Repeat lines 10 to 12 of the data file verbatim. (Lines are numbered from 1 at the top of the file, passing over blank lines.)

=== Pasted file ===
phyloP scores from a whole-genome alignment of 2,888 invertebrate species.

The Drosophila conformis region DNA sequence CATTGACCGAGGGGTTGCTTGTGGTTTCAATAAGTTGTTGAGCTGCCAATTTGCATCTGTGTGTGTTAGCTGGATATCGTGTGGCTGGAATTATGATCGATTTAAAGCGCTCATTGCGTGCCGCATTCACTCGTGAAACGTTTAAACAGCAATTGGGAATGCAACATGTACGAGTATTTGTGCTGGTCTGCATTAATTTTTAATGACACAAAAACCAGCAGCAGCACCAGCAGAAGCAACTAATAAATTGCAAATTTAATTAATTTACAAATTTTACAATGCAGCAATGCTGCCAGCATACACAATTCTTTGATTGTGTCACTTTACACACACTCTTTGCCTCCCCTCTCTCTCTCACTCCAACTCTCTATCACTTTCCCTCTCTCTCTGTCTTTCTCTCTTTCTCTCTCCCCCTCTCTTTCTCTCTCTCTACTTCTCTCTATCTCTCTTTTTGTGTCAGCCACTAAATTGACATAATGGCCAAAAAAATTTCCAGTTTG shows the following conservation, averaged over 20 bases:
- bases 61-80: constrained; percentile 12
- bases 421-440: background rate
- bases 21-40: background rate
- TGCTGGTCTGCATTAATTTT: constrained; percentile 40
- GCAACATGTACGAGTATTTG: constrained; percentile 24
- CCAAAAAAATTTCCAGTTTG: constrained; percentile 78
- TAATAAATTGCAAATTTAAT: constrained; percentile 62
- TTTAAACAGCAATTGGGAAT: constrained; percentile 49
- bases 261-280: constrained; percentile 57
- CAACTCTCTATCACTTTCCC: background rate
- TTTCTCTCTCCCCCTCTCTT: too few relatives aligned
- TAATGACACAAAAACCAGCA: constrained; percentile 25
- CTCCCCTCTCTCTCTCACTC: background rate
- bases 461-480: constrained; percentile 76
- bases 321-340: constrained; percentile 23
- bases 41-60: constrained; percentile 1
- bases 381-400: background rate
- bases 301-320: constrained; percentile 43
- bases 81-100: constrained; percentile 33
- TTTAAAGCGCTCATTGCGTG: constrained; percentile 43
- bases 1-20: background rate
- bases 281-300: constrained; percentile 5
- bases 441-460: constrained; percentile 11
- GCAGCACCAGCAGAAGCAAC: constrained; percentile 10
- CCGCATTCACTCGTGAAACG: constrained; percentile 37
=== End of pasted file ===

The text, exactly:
- TTTAAACAGCAATTGGGAAT: constrained; percentile 49
- bases 261-280: constrained; percentile 57
- CAACTCTCTATCACTTTCCC: background rate